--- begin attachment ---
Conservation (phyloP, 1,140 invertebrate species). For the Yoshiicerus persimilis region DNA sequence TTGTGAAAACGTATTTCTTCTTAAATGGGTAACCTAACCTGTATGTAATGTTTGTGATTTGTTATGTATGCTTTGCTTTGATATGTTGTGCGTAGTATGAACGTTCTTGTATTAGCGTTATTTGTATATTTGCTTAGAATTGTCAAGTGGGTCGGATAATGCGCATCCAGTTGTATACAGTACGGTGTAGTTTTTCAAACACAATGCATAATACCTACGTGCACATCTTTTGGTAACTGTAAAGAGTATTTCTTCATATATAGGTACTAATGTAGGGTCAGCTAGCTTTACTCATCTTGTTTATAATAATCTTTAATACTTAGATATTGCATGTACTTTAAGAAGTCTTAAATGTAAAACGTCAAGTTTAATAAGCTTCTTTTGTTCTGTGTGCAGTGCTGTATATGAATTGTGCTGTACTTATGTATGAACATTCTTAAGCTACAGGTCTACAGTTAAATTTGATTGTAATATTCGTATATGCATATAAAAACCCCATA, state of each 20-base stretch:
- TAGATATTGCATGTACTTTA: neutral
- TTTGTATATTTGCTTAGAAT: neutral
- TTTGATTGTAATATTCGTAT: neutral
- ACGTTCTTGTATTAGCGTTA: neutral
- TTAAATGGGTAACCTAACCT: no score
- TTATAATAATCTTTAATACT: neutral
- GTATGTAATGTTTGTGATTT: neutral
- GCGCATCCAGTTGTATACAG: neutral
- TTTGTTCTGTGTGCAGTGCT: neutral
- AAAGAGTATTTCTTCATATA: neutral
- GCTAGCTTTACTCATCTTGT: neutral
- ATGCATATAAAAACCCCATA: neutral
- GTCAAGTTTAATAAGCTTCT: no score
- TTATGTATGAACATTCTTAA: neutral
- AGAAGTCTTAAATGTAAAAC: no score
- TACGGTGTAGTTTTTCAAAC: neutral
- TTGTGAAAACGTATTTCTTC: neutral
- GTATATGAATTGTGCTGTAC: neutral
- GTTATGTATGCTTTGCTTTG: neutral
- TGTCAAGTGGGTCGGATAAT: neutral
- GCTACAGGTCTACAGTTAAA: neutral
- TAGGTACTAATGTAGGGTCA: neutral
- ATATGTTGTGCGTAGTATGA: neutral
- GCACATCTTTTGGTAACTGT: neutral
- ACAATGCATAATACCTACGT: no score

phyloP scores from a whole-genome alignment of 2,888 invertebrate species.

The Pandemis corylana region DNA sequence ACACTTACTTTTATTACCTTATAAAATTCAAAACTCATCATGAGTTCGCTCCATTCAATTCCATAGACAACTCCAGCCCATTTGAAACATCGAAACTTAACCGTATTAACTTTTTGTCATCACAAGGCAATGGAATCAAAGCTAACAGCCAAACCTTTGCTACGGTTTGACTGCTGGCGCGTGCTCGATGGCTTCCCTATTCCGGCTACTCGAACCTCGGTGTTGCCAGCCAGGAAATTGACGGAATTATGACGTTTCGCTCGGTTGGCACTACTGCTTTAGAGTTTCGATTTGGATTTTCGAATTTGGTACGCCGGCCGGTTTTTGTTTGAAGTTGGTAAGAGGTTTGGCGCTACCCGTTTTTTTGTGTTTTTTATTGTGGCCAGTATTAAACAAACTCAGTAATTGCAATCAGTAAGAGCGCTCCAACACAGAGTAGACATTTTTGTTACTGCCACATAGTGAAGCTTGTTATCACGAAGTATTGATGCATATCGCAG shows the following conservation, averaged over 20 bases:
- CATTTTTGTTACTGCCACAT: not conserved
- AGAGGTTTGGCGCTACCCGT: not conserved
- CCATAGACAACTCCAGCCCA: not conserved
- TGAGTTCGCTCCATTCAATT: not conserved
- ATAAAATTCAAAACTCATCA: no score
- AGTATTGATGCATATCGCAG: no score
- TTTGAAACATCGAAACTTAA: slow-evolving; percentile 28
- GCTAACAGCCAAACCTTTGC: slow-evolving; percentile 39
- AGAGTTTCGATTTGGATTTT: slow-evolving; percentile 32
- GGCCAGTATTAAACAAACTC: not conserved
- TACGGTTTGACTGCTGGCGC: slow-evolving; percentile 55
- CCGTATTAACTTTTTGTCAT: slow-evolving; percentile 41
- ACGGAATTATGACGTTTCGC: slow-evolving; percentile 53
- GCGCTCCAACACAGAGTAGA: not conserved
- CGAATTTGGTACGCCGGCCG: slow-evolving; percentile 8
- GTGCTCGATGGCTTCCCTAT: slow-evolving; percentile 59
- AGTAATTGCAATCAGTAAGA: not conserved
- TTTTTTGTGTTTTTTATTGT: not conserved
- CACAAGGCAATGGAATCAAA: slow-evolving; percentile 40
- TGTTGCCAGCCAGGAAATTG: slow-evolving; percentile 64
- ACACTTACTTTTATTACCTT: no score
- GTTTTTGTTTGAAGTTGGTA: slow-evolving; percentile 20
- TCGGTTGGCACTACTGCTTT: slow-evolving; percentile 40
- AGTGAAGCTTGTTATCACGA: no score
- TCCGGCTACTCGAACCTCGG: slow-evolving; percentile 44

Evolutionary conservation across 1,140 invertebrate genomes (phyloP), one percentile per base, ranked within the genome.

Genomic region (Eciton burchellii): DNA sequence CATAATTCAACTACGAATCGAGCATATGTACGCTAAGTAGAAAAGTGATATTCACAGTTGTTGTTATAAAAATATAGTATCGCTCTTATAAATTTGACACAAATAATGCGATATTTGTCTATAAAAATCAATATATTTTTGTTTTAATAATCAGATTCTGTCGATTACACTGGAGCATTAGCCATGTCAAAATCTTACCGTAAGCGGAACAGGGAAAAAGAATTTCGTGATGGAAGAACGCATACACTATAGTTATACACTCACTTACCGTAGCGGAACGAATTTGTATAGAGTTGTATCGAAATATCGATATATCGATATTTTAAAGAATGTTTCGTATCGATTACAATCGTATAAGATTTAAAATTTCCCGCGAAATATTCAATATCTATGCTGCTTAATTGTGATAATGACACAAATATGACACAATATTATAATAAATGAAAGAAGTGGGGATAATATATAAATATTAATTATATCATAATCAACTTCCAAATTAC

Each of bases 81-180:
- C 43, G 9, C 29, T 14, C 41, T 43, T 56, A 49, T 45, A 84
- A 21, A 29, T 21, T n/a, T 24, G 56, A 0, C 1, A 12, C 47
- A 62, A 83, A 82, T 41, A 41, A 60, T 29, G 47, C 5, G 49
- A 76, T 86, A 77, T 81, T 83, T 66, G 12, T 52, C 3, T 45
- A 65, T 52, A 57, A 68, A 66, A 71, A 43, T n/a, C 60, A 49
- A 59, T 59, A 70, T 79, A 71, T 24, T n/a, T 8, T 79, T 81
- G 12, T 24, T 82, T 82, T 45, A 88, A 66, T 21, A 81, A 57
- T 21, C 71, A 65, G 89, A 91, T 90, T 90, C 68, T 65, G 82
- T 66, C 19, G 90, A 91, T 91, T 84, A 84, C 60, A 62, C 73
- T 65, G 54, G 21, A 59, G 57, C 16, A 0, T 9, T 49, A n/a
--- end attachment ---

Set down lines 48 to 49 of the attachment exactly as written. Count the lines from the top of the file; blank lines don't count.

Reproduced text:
- TGTTGCCAGCCAGGAAATTG: slow-evolving; percentile 64
- ACACTTACTTTTATTACCTT: no score